Academic journal article Business Economics

The Adam Smith Address: Capitalism and Its Discontents

Academic journal article Business Economics

The Adam Smith Address: Capitalism and Its Discontents

Article excerpt

I am grateful to the National Association for Business Economics for presenting me the 1998 Adam Smith Award. I accept the honor humbly, given the impressive roster of former recipients, the importance of the organization awarding it, and, especially, the greatest of all economists for whom it is named.

I had thought of speaking on a subject of particular relevance to my own research or policy experience: difficulties in measurement in a rapidly evolving economy and their implications both for understanding economic progress and for making economic policy; the impact of changing demography on consumption and saving; new ways of thinking about comparing economic performance across countries or of understanding economic growth; or budget, social security and/or tax reform. But recent events, and my remembrance of the broad sweep of Adam Smith's penetrating insights and analysis of the evolution and comparison of economies, plus his emphasis on the performance of alternative economic systems, have led me to choose a broader and perhaps more fundamental topic: capitalism and its discontents.


Adam Smith, regarded by many as the intellectual godfather of modern economics and the case for a decentralized competitive market economy, focused his heaviest guns on mercantilism, a topic, by the way, not without relevance today. In the almost two and a quarter centuries since Smith wrote The Wealth of Nations, economic systems have developed in various forms indifferent places. Serious scholars as well as a much larger number of pundits have debated their relative economic success and moral underpinnings. Within our own profession, the center of gravity has waxed and waned among different schools of thought and political and economic persuasions. It was not all that long ago that Hayek and then Friedman were relatively lonely voices calling for restraining, indeed reducing, the role of government in the economy.(1)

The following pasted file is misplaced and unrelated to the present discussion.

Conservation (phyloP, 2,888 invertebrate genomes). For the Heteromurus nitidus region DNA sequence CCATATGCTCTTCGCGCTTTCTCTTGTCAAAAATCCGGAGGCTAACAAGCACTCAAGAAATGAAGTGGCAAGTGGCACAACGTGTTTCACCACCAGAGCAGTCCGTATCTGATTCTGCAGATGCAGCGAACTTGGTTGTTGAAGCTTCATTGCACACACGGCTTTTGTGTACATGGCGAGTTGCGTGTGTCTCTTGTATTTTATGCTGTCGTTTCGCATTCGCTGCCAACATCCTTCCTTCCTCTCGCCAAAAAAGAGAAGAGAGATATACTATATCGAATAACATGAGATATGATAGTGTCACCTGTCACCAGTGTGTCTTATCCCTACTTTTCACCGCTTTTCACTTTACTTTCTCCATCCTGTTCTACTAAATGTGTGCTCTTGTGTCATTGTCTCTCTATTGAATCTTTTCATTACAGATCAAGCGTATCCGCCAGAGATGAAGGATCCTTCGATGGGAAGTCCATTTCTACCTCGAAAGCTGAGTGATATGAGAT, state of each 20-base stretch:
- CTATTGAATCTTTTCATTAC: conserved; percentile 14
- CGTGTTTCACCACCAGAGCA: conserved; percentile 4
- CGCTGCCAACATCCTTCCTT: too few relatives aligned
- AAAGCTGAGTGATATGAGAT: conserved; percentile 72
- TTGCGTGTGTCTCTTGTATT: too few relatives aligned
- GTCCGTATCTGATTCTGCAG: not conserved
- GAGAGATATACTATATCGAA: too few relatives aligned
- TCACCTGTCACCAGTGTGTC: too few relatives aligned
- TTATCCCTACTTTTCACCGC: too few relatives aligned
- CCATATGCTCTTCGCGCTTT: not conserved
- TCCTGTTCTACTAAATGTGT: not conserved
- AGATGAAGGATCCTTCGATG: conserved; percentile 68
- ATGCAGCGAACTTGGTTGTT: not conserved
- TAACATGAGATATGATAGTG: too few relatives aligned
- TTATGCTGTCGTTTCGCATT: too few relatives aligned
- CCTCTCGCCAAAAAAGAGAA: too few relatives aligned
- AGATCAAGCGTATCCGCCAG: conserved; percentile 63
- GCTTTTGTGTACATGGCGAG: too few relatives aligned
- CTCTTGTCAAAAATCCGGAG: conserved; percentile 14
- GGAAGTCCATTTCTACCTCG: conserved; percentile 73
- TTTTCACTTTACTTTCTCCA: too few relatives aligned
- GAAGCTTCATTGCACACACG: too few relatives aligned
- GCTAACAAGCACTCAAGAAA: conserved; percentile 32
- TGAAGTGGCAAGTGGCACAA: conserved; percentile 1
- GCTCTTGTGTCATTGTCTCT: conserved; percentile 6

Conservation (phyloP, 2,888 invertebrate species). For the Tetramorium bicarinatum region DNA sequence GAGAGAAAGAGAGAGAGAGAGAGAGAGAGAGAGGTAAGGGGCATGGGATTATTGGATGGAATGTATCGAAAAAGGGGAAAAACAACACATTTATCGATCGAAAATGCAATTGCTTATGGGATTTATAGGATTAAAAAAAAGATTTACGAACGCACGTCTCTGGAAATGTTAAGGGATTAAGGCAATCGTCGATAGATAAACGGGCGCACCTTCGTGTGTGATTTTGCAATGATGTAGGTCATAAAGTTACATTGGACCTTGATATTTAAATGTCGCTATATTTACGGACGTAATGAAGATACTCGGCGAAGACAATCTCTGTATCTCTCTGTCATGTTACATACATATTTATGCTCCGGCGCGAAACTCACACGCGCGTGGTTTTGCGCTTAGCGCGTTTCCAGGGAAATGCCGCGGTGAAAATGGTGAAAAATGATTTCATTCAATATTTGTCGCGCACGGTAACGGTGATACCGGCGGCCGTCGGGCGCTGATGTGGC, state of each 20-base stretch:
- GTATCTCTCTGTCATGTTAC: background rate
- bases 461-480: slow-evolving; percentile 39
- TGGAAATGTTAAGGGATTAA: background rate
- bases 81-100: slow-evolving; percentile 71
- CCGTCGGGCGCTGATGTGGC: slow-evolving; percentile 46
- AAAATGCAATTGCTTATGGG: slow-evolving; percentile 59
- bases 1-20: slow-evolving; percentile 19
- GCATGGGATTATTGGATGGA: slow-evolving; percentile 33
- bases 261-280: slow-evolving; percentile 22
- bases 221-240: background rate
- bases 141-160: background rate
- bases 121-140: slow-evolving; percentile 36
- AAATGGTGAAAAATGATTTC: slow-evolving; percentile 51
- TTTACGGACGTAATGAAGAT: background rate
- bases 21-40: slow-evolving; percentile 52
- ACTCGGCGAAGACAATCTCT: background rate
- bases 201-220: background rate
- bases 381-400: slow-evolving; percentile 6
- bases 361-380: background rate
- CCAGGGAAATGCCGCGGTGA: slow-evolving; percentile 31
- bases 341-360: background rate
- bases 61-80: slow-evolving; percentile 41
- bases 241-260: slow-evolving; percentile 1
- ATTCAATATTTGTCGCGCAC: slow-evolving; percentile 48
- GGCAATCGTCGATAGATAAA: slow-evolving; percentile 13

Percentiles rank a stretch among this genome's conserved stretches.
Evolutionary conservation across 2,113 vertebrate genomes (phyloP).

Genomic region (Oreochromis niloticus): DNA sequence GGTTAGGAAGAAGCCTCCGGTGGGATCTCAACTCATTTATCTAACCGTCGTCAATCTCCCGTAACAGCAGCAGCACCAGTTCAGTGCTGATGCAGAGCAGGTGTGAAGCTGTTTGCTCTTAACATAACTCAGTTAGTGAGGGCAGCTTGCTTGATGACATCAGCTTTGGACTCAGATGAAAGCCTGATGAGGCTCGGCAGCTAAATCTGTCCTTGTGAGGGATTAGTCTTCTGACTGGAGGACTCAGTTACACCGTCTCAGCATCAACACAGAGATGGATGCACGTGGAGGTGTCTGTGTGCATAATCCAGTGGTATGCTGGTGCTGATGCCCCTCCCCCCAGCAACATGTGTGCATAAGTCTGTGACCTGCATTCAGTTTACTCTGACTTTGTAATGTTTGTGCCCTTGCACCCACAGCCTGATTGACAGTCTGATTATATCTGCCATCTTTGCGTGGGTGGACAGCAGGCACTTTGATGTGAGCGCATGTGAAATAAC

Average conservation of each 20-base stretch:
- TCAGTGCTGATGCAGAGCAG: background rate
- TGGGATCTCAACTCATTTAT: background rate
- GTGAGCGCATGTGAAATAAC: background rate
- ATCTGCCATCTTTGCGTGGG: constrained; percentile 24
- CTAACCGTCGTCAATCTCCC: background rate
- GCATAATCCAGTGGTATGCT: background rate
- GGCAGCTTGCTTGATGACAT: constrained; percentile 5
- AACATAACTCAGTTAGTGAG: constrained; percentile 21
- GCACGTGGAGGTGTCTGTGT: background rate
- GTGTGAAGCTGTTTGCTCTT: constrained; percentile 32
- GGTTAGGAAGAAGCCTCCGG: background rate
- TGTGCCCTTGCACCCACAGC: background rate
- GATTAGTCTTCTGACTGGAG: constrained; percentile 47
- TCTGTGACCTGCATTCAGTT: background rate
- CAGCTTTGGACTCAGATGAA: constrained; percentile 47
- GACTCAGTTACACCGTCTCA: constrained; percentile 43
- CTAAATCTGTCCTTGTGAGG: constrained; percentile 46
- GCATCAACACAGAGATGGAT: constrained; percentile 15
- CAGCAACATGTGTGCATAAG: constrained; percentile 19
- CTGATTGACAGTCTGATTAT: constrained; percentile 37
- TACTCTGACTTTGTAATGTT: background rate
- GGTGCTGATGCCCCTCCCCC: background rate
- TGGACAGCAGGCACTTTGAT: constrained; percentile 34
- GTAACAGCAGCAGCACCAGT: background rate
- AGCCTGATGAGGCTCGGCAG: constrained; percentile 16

What I would like to do briefly is review a few such episodes in economic and intellectual history, to shine some light on the recent calls for abandoning the capitalist model (or, more accurately, usually some highly distorted caricature of the capitalist model) in favor of some alternative. These episodes include: during the Great Depression, communism; in the post-World War II period, market socialism; as recently as the 1980s, the convergence of all economic systems to heavily managed gigantic welfare states; in the 1990s, calls for a "third way," based on some other system of values; and the almost hysterical recent calls from hedge fund managers, prime ministers, pundits and even economists who should know better, to "do something" about "global capitalism." Commentaries with titles such as The Crisis in Global Capitalism, Global Capitalism RIP, Collapse of Capitalism, Who Lost Capitalism? and The Free Market's Crisis of Faith deserve a response, for their prescriptions of capital controls and even larger government almost certainly will cause great harm to those the authors claim to want to protect.

My own strongly held belief is that a limited government-based capitalist economic system not only is the system most likely to deliver the greatest economic progress but is the model most consistent with substantial personal economic and political freedom. However, I want to focus primarily on results, to play the role of positive scientist, not moral philosopher, in spite of the temptation to do so given that Adam Smith himself was a Professor of Moral Philosophy. Let me emphasize that I am discussing large differences in the economic role of government. Criteria for determining the appropriate role of government are discussed below.

The Great Depression

Many of us are too young to have known from personal experience, but recall from what we were taught and what we read, that in the Great Depression of the 1930s, a large number of intellectuals and others in Western Europe and North America turned to communism, or at least turned a sympathetic ear to it, given the horrible destitution of that period. …

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